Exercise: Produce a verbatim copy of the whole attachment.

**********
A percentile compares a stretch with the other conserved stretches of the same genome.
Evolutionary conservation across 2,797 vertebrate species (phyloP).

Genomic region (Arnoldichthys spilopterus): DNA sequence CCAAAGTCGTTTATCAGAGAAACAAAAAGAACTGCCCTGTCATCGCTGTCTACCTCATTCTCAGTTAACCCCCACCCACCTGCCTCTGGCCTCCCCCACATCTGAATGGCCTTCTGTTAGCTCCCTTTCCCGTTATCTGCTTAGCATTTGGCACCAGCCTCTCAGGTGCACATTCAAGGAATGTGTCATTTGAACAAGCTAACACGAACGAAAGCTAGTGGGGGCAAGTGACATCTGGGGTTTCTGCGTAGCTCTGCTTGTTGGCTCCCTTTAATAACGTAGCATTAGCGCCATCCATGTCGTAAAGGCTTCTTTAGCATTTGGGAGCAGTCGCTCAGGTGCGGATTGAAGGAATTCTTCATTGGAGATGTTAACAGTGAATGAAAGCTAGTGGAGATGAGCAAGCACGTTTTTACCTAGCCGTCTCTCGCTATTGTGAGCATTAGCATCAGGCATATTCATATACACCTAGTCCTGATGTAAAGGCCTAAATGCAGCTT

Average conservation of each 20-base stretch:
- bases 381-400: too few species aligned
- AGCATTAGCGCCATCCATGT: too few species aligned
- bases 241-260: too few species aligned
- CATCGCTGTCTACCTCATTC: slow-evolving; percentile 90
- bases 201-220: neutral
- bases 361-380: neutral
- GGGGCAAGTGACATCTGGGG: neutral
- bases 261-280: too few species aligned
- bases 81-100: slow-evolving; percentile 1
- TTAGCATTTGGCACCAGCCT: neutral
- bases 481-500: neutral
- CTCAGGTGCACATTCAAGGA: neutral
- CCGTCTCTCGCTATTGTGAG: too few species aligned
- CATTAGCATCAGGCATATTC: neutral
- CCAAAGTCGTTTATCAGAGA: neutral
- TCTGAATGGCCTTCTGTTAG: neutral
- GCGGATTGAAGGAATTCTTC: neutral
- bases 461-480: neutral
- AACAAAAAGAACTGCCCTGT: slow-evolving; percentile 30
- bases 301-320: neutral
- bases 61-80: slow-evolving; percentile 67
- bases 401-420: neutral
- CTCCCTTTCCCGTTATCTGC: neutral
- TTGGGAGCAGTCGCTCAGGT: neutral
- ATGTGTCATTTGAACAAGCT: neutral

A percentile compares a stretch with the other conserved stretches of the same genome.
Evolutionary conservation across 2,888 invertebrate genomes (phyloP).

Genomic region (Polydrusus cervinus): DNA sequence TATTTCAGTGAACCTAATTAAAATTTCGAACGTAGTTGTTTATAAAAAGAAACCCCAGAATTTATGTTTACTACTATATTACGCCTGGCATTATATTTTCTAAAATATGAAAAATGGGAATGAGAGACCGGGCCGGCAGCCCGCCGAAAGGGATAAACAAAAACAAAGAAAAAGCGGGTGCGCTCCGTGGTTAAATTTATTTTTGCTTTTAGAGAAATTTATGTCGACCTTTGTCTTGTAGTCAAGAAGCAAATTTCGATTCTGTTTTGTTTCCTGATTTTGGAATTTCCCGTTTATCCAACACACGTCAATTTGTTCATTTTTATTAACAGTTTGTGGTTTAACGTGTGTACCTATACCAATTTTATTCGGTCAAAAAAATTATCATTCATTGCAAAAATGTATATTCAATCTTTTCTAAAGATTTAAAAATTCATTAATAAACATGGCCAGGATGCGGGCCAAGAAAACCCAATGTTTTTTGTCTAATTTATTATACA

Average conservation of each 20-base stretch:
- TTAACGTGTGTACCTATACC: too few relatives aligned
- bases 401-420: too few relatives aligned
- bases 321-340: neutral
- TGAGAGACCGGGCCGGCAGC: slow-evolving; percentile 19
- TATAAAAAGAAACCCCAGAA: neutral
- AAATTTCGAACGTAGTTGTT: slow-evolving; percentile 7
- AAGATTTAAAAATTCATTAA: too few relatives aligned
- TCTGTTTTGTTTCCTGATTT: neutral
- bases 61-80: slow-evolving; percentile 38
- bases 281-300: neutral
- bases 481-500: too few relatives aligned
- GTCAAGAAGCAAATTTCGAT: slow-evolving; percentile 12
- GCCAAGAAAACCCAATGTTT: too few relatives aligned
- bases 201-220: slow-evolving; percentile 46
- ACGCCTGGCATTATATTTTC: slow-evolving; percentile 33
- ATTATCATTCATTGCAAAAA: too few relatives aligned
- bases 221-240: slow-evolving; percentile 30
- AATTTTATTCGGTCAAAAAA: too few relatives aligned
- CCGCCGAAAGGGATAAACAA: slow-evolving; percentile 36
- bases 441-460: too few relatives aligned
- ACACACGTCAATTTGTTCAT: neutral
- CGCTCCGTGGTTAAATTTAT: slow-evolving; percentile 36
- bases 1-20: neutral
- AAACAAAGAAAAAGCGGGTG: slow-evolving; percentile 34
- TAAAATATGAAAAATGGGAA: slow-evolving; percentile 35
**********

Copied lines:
A percentile compares a stretch with the other conserved stretches of the same genome.
Evolutionary conservation across 2,797 vertebrate species (phyloP).

Genomic region (Arnoldichthys spilopterus): DNA sequence CCAAAGTCGTTTATCAGAGAAACAAAAAGAACTGCCCTGTCATCGCTGTCTACCTCATTCTCAGTTAACCCCCACCCACCTGCCTCTGGCCTCCCCCACATCTGAATGGCCTTCTGTTAGCTCCCTTTCCCGTTATCTGCTTAGCATTTGGCACCAGCCTCTCAGGTGCACATTCAAGGAATGTGTCATTTGAACAAGCTAACACGAACGAAAGCTAGTGGGGGCAAGTGACATCTGGGGTTTCTGCGTAGCTCTGCTTGTTGGCTCCCTTTAATAACGTAGCATTAGCGCCATCCATGTCGTAAAGGCTTCTTTAGCATTTGGGAGCAGTCGCTCAGGTGCGGATTGAAGGAATTCTTCATTGGAGATGTTAACAGTGAATGAAAGCTAGTGGAGATGAGCAAGCACGTTTTTACCTAGCCGTCTCTCGCTATTGTGAGCATTAGCATCAGGCATATTCATATACACCTAGTCCTGATGTAAAGGCCTAAATGCAGCTT

Average conservation of each 20-base stretch:
- bases 381-400: too few species aligned
- AGCATTAGCGCCATCCATGT: too few species aligned
- bases 241-260: too few species aligned
- CATCGCTGTCTACCTCATTC: slow-evolving; percentile 90
- bases 201-220: neutral
- bases 361-380: neutral
- GGGGCAAGTGACATCTGGGG: neutral
- bases 261-280: too few species aligned
- bases 81-100: slow-evolving; percentile 1
- TTAGCATTTGGCACCAGCCT: neutral
- bases 481-500: neutral
- CTCAGGTGCACATTCAAGGA: neutral
- CCGTCTCTCGCTATTGTGAG: too few species aligned
- CATTAGCATCAGGCATATTC: neutral
- CCAAAGTCGTTTATCAGAGA: neutral
- TCTGAATGGCCTTCTGTTAG: neutral
- GCGGATTGAAGGAATTCTTC: neutral
- bases 461-480: neutral
- AACAAAAAGAACTGCCCTGT: slow-evolving; percentile 30
- bases 301-320: neutral
- bases 61-80: slow-evolving; percentile 67
- bases 401-420: neutral
- CTCCCTTTCCCGTTATCTGC: neutral
- TTGGGAGCAGTCGCTCAGGT: neutral
- ATGTGTCATTTGAACAAGCT: neutral

A percentile compares a stretch with the other conserved stretches of the same genome.
Evolutionary conservation across 2,888 invertebrate genomes (phyloP).

Genomic region (Polydrusus cervinus): DNA sequence TATTTCAGTGAACCTAATTAAAATTTCGAACGTAGTTGTTTATAAAAAGAAACCCCAGAATTTATGTTTACTACTATATTACGCCTGGCATTATATTTTCTAAAATATGAAAAATGGGAATGAGAGACCGGGCCGGCAGCCCGCCGAAAGGGATAAACAAAAACAAAGAAAAAGCGGGTGCGCTCCGTGGTTAAATTTATTTTTGCTTTTAGAGAAATTTATGTCGACCTTTGTCTTGTAGTCAAGAAGCAAATTTCGATTCTGTTTTGTTTCCTGATTTTGGAATTTCCCGTTTATCCAACACACGTCAATTTGTTCATTTTTATTAACAGTTTGTGGTTTAACGTGTGTACCTATACCAATTTTATTCGGTCAAAAAAATTATCATTCATTGCAAAAATGTATATTCAATCTTTTCTAAAGATTTAAAAATTCATTAATAAACATGGCCAGGATGCGGGCCAAGAAAACCCAATGTTTTTTGTCTAATTTATTATACA

Average conservation of each 20-base stretch:
- TTAACGTGTGTACCTATACC: too few relatives aligned
- bases 401-420: too few relatives aligned
- bases 321-340: neutral
- TGAGAGACCGGGCCGGCAGC: slow-evolving; percentile 19
- TATAAAAAGAAACCCCAGAA: neutral
- AAATTTCGAACGTAGTTGTT: slow-evolving; percentile 7
- AAGATTTAAAAATTCATTAA: too few relatives aligned
- TCTGTTTTGTTTCCTGATTT: neutral
- bases 61-80: slow-evolving; percentile 38
- bases 281-300: neutral
- bases 481-500: too few relatives aligned
- GTCAAGAAGCAAATTTCGAT: slow-evolving; percentile 12
- GCCAAGAAAACCCAATGTTT: too few relatives aligned
- bases 201-220: slow-evolving; percentile 46
- ACGCCTGGCATTATATTTTC: slow-evolving; percentile 33
- ATTATCATTCATTGCAAAAA: too few relatives aligned
- bases 221-240: slow-evolving; percentile 30
- AATTTTATTCGGTCAAAAAA: too few relatives aligned
- CCGCCGAAAGGGATAAACAA: slow-evolving; percentile 36
- bases 441-460: too few relatives aligned
- ACACACGTCAATTTGTTCAT: neutral
- CGCTCCGTGGTTAAATTTAT: slow-evolving; percentile 36
- bases 1-20: neutral
- AAACAAAGAAAAAGCGGGTG: slow-evolving; percentile 34
- TAAAATATGAAAAATGGGAA: slow-evolving; percentile 35